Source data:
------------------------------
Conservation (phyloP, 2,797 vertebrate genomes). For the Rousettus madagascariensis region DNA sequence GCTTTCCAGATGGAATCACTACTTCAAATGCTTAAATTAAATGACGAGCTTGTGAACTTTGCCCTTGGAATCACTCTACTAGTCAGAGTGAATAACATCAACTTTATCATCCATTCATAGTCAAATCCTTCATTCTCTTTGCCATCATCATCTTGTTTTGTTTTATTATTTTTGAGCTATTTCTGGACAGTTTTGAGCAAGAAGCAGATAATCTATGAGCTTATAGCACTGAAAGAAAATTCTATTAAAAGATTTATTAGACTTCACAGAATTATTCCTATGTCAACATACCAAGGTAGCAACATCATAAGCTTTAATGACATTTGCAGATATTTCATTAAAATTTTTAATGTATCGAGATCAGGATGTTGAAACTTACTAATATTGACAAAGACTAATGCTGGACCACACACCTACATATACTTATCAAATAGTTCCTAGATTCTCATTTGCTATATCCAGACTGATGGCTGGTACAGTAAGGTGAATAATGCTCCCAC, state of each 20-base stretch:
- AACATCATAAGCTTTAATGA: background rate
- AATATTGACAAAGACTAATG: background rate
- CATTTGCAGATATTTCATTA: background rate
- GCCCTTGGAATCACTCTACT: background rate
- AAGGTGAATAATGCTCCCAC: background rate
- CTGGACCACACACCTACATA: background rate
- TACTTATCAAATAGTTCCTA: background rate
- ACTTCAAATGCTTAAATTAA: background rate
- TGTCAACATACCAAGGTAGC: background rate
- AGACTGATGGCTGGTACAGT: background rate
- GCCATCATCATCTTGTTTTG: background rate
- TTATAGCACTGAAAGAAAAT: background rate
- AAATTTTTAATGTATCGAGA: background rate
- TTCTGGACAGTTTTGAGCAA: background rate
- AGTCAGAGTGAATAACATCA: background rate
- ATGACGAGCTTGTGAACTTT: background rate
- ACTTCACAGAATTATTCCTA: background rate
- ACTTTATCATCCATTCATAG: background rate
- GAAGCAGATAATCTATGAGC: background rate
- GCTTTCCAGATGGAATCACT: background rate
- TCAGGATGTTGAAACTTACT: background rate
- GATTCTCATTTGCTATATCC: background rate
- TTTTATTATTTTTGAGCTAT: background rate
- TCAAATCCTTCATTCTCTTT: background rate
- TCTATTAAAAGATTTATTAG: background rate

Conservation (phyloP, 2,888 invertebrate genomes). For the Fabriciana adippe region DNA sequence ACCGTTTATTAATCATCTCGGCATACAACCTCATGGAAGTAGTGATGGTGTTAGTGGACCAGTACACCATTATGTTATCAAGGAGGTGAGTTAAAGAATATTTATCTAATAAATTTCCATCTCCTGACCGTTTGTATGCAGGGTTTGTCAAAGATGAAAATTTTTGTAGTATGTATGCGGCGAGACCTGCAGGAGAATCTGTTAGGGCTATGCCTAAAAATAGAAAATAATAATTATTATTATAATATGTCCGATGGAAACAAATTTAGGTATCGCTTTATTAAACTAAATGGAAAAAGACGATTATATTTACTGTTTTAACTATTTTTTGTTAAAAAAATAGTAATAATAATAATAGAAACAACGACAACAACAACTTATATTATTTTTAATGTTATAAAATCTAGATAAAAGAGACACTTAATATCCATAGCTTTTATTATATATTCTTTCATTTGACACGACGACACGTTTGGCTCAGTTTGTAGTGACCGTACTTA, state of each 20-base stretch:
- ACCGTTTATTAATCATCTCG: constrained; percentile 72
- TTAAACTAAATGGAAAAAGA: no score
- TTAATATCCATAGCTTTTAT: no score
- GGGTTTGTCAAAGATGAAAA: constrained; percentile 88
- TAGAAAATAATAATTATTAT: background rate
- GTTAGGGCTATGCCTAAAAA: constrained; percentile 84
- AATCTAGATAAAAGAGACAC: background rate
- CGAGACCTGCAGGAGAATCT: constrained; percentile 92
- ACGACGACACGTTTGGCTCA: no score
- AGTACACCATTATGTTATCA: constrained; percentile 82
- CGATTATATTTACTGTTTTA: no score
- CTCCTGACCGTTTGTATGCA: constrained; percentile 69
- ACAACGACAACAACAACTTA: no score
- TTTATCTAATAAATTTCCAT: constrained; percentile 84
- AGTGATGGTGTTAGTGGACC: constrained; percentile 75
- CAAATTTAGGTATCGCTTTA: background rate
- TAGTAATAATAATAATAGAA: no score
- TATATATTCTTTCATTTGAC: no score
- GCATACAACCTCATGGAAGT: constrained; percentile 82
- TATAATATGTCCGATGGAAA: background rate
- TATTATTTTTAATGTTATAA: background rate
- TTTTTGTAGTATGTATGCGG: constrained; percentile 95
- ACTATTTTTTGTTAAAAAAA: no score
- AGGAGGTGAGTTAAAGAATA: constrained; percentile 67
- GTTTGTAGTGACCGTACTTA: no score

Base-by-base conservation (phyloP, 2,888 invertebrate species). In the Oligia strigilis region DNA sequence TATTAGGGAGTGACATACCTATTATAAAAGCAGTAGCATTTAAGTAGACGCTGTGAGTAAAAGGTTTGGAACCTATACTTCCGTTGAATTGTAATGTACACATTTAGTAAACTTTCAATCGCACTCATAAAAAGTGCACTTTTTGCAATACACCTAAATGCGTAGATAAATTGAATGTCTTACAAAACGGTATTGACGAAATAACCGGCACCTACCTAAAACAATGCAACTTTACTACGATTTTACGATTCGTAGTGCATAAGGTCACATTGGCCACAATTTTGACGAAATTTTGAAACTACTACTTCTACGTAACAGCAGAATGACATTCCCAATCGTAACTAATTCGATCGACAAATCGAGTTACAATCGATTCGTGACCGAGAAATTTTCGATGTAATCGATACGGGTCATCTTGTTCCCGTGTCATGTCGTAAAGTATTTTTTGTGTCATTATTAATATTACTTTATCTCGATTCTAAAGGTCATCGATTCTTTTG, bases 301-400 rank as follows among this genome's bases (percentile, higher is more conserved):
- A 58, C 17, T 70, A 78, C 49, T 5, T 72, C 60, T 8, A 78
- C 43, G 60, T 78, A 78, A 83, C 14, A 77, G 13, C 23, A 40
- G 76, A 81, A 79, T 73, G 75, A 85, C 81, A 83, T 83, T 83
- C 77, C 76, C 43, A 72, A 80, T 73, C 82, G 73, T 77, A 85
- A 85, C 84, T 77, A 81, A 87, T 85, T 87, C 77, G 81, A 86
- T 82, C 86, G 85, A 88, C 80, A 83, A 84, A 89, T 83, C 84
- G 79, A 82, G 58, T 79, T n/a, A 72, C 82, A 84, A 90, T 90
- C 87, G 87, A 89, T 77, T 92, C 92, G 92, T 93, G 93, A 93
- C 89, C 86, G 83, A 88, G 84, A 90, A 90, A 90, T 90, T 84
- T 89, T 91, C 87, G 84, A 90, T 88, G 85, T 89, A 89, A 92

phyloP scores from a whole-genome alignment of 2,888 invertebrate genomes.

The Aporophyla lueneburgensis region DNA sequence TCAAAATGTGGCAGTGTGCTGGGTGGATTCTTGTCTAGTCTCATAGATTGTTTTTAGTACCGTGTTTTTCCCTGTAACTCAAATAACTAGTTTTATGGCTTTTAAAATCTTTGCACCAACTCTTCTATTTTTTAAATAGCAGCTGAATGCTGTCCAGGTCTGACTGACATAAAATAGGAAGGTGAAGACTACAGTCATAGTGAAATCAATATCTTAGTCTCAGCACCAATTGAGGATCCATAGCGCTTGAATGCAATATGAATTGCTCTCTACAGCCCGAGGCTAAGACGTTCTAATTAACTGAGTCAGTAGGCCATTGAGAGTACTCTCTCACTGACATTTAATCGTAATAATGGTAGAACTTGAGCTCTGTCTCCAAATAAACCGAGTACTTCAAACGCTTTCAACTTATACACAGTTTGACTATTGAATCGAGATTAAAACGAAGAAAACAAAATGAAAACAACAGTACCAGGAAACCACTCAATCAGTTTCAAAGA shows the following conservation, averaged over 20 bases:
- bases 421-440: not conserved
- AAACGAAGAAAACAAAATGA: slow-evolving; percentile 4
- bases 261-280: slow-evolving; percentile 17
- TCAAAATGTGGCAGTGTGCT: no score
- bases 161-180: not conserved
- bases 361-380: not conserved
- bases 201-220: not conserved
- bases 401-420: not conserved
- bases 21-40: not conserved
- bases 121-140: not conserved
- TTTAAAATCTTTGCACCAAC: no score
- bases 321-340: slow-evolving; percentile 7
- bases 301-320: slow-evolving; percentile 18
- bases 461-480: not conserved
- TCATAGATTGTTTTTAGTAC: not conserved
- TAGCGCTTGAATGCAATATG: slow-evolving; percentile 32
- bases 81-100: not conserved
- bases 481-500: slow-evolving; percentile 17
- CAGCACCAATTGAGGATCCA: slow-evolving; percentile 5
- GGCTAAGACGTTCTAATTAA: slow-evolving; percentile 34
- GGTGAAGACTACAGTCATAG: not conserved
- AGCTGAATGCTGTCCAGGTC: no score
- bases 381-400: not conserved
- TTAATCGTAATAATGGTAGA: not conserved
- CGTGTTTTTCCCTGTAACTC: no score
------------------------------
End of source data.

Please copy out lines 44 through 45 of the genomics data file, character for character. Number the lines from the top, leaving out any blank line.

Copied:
- TAGTAATAATAATAATAGAA: no score
- TATATATTCTTTCATTTGAC: no score